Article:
Low PORTB.0	' Turn off LED
	Pause 500		' Delay for .5 seconds

	Goto loop		' Go back to loop and blink LED forever

Once you are satisfied that the program you have written will work flawlessly, you can execute the PICBASIC PRO™ Compiler by entering PBP followed by the name of your text file at a DOS prompt. For example, if the text file you created is named BLINK.BAS, at the DOS command prompt enter:

PBP blink

The compiler will display an initialization (copyright) message and process your file. If it likes your file, it will create an assembler source code file (in this case named BLINK.ASM) and automatically invoke its assembler to complete the task. If all goes well, the final PICmicro code file will be created (in this case, BLINK.HEX). If you have made the compiler unhappy, it will issue a string of errors that will need to be corrected in your BASIC source file before you try compilation again.

To help ensure that your original file is flawless, it is best to start by writing and testing a short piece of your program, rather than writing an entire 100,000 line monolith all at once and then trying to debug it from end to end.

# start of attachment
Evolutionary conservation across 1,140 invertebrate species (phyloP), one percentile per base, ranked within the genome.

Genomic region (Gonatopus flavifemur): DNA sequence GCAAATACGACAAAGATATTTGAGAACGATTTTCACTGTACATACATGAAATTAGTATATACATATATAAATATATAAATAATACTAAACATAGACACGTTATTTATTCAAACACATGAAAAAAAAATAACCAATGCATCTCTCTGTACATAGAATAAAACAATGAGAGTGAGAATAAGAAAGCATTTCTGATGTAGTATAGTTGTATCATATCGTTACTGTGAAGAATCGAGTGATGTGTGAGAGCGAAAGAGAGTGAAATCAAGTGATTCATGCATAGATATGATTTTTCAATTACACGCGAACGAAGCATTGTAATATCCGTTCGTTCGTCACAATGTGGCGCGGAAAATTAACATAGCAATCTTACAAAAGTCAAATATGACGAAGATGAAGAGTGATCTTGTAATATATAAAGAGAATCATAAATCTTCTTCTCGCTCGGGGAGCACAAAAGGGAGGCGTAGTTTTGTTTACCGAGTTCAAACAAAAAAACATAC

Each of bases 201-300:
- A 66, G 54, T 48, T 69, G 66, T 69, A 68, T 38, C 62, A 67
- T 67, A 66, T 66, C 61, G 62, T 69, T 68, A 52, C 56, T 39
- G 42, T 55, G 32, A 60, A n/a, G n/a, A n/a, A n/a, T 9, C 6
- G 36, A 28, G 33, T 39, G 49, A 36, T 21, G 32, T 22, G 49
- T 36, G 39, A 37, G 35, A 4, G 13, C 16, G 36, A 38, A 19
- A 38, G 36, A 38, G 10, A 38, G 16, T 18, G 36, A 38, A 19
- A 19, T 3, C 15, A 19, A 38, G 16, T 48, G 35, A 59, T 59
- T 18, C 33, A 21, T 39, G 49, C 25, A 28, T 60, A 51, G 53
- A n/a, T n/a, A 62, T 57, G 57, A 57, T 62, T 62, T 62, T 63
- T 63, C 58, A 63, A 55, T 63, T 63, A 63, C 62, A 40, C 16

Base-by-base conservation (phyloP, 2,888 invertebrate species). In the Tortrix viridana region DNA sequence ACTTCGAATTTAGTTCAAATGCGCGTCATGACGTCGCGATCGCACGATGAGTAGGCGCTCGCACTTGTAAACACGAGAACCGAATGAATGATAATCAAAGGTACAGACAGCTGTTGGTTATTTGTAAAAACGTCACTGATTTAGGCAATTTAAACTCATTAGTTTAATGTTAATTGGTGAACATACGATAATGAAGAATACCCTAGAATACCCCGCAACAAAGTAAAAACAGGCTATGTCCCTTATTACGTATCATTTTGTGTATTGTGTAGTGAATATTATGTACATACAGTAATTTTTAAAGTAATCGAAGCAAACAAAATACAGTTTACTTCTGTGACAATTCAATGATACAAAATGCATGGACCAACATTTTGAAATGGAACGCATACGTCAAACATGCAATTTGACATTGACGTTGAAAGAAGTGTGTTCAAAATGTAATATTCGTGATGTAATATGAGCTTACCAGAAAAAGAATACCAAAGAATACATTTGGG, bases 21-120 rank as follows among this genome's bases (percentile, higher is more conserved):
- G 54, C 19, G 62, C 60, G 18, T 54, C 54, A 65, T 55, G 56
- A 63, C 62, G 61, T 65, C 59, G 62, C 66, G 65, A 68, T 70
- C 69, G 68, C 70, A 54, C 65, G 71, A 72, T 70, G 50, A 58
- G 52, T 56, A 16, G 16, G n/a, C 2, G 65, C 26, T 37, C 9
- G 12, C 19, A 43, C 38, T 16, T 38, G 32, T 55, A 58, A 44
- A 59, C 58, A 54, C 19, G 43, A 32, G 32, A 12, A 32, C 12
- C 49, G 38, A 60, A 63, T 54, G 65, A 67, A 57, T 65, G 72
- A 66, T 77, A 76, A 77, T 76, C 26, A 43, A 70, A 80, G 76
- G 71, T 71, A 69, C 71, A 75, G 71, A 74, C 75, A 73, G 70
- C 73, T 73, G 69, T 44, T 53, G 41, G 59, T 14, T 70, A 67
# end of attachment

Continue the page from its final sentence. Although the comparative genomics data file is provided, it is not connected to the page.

If you don=t tell it otherwise, the PICBASIC PRO™ Compiler defaults to creating code for the PIC16F84. To compile code for PICmicros other than the >F84, simply use the -P command line option described later in the manual to specify a different target processor. For example, if you intend to run the above program, BLINK.BAS, on a PIC16F877, compile it using the command:

PBP -p16f877 blink

2.3. Program That PICmicro

There are two steps left - putting your compiled program into the PICmicro microcontroller and testing it.

The PICBASIC PRO™ Compiler generates standard 8-bit Merged Intel HEX (.HEX) files that may be used with any PICmicro programmer including our EPIC Plus Pocket PICmicro Programmer. PICmicros cannot be programmed with BASIC Stamp programming cables.

The following is an example of how a PICmicro might be programmed using our EPIC Programmer with the DOS programming software.

Make sure there are no PICmicros installed in the EPIC Programmer programming socket or any attached adapters.

Hook the EPIC Programmer to the PC parallel printer port using a DB25 male to DB25 female printer extension cable.

Plug the AC adapter into the wall and then into the EPIC Programmer (or attach 2 fresh 9-volt batteries to the programmer and connect the ABatt ON@ jumper.  Using an AC adapter instead of batteries is highly recommended.)

The LED on the EPIC Programmer may be on or off at this point. Do not insert a PICmicro into the programming socket when the LED is on or before the programming software has been started.

From Windows, start EPICWin. EPICWin is the 32-bit Windows version of the programming software and should be used with Windows 95, 98, ME, NT or 2000.Enter: